The countries are not in Japan, but in a European-flavored imaginary land. As for Japanese culture, I should note they have a concept of excellence, associated with the “way” or “do.” They may invest a lifetime learning “the way of the tea ceremony,” or learning Karate-do, “way of the empty hand.” When Kino insists on practicing with a pistol every morning it is not to be a cowboy gunfighter, but to pursue excellence as taught by “one who has gone before” which is the literal translation of “sensei,” or teacher.

Here’s the opening (without credits) song, one that might be too dull for an American child. And—wow! —Here’s an intriguing trailer, without spoilers about the cultures of any country, that explains and entices better than I ever could.

I’m not trying to be a feminist, but—if you didn’t know there was a gun, could you guess Kino’s gender? In ancient Japanese etchings, in the erotic ones where the couple is fully clothed, you can only discriminate the man from the woman by the samurai swords. Also, in less ancient times, there were theatre companies of all-men and all-women, with the cast playing all genders. Today, for anime that takes place in, say, a boarding school, often a wholesome good-natured student will turn out to be posing as the opposite gender. (In one series the viewpoint hero is a girl in disguise at an all-boys school—hence the sprinkling of light blue school blazers at Otafest) But I don’t suppose a housewife with a daughter would want me to elaborate on how the Japanese don’t have Puritan ancestors.

As for high school anime, a good 13-episode show is Angel Beats. Don’t be fooled by a boy’s poleaxe or the guns—nobody permanently dies in heaven, which is where they are. I am reminded of an old live action series, Harsh Realm: Imagine a high school like in our world, only bigger, where most of the inhabitants, unknown to themselves, are virtual characters, put there not by an “intelligently designed” computer programmer, but by God. The school is an afterlife, but not a final heaven—only a way station.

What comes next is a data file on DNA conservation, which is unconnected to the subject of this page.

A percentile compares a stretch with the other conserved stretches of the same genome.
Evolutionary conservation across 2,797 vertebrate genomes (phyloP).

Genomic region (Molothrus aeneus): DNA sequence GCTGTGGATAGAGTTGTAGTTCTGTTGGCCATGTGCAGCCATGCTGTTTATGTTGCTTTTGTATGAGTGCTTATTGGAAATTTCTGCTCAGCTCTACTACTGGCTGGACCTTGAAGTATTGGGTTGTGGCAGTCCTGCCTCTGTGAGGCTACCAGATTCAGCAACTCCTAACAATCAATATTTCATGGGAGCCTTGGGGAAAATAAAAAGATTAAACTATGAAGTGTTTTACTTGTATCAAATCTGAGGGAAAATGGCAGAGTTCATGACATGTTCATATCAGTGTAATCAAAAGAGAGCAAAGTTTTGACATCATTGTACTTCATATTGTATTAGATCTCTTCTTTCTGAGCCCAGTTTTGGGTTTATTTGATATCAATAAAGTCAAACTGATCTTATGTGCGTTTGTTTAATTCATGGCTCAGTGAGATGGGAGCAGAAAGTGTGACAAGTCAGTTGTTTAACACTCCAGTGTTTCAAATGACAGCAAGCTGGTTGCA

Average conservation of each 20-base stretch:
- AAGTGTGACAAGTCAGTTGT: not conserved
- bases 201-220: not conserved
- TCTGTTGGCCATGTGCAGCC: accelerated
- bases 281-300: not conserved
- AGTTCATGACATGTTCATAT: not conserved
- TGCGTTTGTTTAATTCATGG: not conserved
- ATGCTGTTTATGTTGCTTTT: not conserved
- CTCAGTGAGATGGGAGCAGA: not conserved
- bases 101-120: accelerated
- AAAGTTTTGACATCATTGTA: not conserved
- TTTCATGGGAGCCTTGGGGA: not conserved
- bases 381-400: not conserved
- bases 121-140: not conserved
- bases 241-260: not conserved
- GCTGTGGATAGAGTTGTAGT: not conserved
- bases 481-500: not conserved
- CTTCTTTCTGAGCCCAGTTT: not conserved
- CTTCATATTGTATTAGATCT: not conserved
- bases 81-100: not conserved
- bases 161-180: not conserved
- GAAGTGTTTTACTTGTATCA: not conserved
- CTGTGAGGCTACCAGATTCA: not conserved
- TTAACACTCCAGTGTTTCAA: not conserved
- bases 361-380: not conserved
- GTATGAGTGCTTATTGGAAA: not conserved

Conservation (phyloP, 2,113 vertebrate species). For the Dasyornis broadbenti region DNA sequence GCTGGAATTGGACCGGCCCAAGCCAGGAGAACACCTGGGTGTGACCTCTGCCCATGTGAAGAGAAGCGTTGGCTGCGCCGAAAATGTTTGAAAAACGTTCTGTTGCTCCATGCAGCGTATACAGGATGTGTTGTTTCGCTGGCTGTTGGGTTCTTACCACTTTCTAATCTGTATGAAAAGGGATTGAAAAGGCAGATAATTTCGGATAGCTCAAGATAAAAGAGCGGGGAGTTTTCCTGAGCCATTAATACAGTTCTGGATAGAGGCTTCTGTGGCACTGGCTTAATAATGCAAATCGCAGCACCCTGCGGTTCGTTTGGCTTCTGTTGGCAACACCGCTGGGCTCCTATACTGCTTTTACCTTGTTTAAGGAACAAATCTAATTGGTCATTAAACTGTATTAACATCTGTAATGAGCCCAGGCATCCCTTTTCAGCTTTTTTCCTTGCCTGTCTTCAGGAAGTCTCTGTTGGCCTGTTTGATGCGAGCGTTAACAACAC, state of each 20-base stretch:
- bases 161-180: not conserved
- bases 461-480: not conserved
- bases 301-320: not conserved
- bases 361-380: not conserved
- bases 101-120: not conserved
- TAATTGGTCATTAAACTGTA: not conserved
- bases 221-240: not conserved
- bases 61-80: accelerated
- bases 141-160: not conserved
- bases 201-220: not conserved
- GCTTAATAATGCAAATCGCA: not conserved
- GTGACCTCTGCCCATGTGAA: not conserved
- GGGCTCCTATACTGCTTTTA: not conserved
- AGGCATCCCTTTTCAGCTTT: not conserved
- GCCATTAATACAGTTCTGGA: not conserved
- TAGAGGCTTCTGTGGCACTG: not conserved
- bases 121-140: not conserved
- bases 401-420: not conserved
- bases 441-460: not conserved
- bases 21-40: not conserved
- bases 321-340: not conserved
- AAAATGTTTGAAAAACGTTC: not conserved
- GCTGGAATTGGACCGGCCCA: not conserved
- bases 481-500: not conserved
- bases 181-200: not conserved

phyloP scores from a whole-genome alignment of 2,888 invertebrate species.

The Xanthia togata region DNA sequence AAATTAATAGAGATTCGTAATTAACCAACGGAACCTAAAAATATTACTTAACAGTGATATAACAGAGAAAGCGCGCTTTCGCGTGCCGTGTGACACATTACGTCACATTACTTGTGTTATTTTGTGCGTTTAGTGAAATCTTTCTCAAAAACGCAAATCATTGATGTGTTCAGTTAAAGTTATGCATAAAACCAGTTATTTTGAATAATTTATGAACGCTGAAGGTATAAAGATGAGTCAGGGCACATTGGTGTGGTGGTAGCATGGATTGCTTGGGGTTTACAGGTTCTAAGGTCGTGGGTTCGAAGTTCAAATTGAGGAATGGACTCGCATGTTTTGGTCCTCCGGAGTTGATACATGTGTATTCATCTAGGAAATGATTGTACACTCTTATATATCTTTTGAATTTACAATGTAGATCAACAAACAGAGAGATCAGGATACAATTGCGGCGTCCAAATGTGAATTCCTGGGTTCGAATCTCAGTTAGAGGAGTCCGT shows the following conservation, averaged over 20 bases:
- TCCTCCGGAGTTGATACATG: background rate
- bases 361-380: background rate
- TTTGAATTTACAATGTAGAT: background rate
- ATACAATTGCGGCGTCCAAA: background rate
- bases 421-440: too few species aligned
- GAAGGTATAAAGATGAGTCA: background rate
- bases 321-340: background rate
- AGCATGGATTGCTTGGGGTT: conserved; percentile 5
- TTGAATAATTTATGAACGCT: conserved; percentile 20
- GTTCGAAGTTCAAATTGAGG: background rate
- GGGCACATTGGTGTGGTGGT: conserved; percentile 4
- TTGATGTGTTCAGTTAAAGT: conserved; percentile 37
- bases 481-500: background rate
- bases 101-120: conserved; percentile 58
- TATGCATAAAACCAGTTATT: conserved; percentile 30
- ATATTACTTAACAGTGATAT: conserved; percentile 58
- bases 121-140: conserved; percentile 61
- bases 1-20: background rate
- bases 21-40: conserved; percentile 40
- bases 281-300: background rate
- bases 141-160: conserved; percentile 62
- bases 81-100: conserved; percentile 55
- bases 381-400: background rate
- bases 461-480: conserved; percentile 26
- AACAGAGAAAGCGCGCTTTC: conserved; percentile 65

The real students are few—all had tragic lives and died young. They form their own school club, with a female president, having a crest and the motto, “Rebels Against the God.” But the student council president, also female, wants to herd them on to new pastures. Of course the kids are determined to resist her, hence the guns. Such a tragedy. And yet it’s laugh-out-loud funny. And yet the ending makes people cry.

Yes, cry. Here in west, from the time of ancient Greece, our stage plays have had one of only two masks: tragedy or comedy. But from the Orient we get “dramedy.” In fact, in one of my favorite long series, (Ruroni Kenshin) you could almost set your watch by the joke that always comes a couple minutes into each episode. It may surprise western mothers like Jane how Angel Beats has a greater proportion of humor in the earlier episodes. No surprise to anime fans. In fact, in a long series about a guy with three guns, Trigun, the hero is first seen bounding around like Daffy Duck—I’m not kidding: He’s dodging bullets the way Daffy does. Luckily the comic store manager who rented it to me warned me not to be misled by the queer beginning, for it soon steadies down into a good drama.

Here is the Angel Beats opening song. The unsmiling girl at the piano, without any friends, is the student president—the blowing white feathers suggest her angel wings.

Before I close, for someone willing to try a long series, I might suggest Last Exile. A married couple was so enthralled with Last Exile, that they talked to each other about naming their first boy and girl after the main characters, a brother and sister. Here is a link to the opening, sans credits.